This app has activated this wonderful, “grab a family member and go” feeling that’s spreading like wildfire. And I think that’s what’s really made my husband and his brother the happiest, is keeping families together.
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SK: Aside from exercising, how else do you practice self-care?
NAP: I put my phone down. It’s really hard, but I do it. I take baths. My bath is like a moment, with essential oils and soaps and candles. And I read books. I check in with my parents. We’re all moving so fast that we forget sometime and we’re texting. Who calls anybody anymore?
Also, I keep a gratitude journal. I write with my husband every day, things that I’m grateful for, and that takes about seven minutes. We put on quiet music for those seven minutes. It feels so good to just say thank you. There’s a lot to be grateful for.
SK: Of course, we have to ask about Empire. You’re shooing the final season now. What will you miss about the show?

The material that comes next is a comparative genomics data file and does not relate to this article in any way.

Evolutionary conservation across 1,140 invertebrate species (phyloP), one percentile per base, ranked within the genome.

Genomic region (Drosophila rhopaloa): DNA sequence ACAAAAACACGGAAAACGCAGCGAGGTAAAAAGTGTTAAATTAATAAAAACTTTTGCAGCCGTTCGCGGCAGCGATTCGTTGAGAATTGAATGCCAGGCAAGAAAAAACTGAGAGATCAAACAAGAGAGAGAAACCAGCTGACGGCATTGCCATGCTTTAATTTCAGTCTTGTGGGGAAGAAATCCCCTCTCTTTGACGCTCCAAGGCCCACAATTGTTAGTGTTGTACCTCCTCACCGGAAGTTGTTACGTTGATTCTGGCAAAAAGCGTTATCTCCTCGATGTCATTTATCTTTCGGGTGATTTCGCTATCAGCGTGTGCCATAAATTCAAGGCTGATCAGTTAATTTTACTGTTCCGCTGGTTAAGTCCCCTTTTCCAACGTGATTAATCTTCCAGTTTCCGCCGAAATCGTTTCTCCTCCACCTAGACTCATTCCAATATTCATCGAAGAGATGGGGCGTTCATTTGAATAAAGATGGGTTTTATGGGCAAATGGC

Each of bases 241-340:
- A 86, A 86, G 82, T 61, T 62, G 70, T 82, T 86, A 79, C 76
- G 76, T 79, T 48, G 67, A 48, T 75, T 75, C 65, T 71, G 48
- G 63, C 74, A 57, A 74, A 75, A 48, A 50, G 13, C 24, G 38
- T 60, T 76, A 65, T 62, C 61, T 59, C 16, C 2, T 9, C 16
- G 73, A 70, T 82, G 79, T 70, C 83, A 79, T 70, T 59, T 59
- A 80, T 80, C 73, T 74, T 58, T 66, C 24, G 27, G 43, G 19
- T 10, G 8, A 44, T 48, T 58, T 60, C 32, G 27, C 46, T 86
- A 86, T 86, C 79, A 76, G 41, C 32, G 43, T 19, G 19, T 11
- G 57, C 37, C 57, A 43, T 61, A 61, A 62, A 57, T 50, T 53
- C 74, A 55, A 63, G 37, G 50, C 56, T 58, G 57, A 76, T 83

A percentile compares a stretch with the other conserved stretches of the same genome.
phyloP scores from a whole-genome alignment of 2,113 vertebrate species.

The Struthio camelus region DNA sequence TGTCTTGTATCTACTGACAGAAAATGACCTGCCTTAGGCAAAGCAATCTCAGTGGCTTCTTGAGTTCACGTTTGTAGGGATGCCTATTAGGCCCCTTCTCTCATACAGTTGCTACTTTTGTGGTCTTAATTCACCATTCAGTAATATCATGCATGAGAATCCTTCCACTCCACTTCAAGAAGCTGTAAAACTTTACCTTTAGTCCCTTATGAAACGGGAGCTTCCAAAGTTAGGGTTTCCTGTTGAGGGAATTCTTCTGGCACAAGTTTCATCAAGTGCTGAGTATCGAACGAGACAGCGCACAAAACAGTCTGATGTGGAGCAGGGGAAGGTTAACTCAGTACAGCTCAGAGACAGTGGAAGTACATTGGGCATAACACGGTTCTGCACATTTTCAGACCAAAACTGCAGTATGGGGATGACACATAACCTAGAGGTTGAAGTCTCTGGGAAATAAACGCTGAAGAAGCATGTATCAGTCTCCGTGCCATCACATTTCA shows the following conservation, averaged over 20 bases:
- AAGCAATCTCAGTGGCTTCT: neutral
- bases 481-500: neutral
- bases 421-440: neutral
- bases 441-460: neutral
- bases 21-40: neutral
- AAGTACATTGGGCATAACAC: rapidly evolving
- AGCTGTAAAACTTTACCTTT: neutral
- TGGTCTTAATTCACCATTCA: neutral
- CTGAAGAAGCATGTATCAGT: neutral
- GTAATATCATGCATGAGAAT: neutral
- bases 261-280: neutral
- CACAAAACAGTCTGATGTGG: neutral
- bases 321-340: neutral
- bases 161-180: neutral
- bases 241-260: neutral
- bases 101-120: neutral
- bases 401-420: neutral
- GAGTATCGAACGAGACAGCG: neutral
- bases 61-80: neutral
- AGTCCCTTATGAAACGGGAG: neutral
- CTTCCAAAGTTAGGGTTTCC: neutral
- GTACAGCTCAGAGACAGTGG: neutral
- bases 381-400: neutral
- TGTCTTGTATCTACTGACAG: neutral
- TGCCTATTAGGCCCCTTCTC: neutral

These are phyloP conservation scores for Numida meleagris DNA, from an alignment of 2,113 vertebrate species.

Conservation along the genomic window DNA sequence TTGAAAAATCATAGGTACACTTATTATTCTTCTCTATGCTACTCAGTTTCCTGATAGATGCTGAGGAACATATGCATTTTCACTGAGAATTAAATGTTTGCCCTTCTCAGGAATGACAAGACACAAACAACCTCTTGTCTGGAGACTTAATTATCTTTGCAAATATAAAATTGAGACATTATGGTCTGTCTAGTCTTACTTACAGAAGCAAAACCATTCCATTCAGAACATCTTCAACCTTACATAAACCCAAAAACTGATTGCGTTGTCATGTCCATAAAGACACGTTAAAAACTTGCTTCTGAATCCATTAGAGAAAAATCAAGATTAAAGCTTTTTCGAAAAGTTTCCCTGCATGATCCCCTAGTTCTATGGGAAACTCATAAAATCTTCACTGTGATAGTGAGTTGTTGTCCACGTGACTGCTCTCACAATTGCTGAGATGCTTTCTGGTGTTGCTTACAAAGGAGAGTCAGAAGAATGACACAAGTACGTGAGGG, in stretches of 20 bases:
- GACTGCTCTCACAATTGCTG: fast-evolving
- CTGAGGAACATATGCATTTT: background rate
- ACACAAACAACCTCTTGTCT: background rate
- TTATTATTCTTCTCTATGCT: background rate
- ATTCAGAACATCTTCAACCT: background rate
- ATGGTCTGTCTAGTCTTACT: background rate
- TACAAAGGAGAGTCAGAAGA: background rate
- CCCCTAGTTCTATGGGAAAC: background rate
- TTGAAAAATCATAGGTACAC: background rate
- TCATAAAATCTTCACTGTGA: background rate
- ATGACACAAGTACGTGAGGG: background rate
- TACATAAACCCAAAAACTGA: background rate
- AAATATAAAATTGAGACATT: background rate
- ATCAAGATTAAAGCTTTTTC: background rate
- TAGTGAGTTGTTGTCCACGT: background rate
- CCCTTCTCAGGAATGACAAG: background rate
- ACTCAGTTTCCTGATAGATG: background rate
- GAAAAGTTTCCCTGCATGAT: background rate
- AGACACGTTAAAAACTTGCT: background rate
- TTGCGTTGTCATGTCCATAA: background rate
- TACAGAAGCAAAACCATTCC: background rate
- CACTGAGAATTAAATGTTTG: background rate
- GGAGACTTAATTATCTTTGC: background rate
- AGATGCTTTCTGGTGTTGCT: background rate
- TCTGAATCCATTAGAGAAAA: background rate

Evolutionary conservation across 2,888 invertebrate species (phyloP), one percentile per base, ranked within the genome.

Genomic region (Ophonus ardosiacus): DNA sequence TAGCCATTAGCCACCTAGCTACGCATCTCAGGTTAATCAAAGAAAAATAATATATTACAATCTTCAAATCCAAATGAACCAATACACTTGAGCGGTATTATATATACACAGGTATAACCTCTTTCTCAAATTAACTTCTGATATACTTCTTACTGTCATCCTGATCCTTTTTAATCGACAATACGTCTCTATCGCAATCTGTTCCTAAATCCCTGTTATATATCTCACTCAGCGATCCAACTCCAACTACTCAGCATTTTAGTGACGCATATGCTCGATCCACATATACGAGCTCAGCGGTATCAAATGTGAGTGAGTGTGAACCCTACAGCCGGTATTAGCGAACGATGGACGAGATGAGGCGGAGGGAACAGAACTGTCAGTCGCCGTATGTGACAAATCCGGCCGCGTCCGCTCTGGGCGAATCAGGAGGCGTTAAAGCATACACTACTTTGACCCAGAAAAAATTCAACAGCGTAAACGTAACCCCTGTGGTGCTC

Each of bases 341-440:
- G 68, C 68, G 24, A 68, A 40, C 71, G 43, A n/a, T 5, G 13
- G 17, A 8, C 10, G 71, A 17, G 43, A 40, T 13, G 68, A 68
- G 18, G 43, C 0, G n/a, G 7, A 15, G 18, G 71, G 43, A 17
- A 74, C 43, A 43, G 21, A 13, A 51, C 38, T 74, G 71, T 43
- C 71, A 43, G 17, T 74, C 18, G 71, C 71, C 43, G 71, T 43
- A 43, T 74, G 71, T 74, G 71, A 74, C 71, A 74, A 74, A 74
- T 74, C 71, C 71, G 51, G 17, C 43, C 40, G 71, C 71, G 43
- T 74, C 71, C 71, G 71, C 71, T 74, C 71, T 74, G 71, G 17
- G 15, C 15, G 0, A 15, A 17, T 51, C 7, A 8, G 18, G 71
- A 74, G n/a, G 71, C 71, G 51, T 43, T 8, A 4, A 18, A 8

NAP: Oh, the clothes. I think one outfit I had cost the rent of my first New York apartment. Just the shoes and the bag alone.
I’m really going to miss working with all these great actors the most.
SK: Now that you’re an entrepreneur and have these health-focused causes in addition to acting, how is it a different outlet for you?
NAP: That’s a good question. I don’t really feel that different because I think as a young girl who wanted to be an actor, I didn’t even necessarily want to be, like a TV star. I really loved theater and I loved make-believe, but I also loved connecting with people. I feel like this is a natural extension of that.
This interview was edited for clarity and length.